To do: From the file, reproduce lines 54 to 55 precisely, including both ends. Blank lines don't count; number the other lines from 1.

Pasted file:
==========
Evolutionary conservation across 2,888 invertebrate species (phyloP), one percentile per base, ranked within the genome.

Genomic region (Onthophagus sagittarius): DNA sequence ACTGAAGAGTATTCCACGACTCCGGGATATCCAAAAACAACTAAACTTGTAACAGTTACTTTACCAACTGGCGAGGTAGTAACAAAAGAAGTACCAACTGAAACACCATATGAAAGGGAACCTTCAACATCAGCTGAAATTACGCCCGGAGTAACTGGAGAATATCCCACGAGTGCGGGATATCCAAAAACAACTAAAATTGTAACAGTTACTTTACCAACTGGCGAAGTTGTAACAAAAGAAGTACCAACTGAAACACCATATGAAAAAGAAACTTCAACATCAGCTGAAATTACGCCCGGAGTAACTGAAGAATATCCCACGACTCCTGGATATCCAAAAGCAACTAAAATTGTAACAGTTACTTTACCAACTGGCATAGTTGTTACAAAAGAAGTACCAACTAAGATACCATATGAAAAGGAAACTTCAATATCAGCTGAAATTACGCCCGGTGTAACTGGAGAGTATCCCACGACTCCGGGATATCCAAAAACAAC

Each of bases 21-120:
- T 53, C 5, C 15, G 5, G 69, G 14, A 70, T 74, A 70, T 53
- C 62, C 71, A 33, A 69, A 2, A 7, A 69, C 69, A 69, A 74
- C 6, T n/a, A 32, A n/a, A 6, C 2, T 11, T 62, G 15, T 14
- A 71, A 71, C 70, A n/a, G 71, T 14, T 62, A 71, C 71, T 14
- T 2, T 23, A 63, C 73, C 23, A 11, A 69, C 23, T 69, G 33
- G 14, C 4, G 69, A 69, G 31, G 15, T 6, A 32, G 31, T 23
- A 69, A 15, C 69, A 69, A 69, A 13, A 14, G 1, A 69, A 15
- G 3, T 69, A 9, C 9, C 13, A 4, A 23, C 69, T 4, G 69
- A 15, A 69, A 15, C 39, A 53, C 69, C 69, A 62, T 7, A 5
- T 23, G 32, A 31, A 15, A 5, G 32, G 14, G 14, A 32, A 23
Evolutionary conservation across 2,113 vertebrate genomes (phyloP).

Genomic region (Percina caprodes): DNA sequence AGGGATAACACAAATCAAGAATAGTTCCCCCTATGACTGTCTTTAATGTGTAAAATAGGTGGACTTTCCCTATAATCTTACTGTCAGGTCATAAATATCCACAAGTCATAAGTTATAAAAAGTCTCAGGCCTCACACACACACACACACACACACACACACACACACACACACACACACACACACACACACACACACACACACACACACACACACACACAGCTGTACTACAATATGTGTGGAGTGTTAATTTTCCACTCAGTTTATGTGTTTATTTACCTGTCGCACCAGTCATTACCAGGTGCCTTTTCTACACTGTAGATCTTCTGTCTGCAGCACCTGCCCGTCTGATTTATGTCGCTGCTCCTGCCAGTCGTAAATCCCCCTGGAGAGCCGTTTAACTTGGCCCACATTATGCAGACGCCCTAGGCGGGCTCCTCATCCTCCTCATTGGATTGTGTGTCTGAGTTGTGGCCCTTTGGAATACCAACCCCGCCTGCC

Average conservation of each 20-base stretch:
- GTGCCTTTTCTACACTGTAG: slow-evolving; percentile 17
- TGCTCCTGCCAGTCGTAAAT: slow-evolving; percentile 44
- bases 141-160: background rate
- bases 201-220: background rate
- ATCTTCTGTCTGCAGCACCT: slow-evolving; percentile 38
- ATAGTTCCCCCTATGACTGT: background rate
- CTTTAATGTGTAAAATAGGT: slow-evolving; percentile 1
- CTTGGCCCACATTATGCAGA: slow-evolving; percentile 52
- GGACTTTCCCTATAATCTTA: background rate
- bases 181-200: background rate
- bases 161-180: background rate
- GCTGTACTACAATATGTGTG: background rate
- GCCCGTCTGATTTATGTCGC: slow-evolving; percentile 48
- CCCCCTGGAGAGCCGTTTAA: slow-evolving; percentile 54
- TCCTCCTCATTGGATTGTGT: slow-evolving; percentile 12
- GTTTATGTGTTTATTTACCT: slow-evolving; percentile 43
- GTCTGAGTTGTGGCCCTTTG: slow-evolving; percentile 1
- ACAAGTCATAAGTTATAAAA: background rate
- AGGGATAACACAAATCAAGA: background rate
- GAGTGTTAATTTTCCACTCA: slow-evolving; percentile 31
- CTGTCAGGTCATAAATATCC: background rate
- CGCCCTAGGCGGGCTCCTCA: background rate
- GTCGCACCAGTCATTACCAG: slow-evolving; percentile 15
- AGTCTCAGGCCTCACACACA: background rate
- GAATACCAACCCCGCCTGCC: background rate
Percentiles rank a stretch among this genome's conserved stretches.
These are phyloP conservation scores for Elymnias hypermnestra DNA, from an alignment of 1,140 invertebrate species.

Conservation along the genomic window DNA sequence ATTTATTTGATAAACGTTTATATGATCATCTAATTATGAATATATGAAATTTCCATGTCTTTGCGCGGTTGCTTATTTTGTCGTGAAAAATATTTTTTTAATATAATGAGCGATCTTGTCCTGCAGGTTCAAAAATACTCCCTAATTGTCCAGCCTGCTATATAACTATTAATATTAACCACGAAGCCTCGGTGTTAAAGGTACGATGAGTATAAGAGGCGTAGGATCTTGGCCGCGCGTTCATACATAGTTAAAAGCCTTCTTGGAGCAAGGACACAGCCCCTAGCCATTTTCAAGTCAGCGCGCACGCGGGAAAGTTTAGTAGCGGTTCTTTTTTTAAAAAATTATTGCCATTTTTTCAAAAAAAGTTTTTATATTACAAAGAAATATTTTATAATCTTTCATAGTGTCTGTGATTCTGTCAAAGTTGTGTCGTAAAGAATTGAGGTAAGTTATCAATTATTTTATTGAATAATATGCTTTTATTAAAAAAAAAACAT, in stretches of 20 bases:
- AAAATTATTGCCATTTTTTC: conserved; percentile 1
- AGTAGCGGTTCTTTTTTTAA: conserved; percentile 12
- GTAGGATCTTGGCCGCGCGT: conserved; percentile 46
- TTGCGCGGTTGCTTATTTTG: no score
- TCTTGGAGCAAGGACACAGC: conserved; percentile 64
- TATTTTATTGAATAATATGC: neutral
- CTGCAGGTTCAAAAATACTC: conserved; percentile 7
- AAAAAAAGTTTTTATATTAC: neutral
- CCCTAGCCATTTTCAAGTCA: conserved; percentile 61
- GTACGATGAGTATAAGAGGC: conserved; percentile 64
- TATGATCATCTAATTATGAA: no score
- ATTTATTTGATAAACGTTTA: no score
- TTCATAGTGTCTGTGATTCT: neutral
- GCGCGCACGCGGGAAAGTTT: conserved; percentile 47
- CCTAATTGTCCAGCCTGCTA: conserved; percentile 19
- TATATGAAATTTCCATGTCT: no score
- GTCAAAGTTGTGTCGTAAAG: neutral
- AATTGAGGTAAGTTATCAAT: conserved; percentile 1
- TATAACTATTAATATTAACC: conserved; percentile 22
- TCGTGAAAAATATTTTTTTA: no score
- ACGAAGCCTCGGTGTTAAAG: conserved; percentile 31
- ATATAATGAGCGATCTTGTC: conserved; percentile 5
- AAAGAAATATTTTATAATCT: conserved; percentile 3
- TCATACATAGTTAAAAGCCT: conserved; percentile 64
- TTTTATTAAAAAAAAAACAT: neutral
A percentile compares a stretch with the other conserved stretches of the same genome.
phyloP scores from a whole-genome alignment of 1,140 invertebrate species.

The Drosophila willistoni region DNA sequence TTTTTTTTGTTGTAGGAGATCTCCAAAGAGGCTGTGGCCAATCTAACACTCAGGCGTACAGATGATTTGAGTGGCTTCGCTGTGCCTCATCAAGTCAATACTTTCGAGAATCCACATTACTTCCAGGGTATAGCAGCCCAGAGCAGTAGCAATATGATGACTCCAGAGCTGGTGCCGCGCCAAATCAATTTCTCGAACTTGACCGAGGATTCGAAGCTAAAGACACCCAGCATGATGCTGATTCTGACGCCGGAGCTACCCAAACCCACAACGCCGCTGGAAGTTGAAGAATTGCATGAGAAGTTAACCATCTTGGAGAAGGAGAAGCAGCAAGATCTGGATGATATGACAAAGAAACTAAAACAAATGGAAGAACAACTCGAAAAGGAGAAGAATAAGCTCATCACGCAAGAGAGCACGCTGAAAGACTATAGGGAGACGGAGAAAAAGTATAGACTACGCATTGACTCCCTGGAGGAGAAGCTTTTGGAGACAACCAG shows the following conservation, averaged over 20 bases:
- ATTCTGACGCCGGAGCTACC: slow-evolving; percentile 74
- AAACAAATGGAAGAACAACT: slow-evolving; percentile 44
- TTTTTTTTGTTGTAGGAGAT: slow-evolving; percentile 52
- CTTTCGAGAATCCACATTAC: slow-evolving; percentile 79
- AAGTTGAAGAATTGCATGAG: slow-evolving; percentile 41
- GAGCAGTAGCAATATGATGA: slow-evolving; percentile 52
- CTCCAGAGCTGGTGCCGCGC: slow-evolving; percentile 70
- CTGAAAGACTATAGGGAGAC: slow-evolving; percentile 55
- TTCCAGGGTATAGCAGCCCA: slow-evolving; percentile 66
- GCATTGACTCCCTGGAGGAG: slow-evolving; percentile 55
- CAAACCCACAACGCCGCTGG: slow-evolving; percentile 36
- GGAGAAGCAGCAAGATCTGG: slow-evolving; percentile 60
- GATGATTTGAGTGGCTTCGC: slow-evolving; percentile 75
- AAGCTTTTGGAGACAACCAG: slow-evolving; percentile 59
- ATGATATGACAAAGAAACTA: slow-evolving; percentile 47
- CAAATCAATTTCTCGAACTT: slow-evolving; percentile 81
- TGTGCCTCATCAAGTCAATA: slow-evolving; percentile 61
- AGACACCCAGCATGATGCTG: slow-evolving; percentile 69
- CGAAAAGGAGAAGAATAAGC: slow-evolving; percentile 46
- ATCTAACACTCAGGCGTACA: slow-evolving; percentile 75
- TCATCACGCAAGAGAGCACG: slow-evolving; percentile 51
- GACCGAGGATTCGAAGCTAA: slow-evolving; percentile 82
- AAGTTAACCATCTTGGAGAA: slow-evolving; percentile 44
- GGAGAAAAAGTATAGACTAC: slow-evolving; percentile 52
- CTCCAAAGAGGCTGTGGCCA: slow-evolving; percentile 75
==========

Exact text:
- GTACGATGAGTATAAGAGGC: conserved; percentile 64
- TATGATCATCTAATTATGAA: no score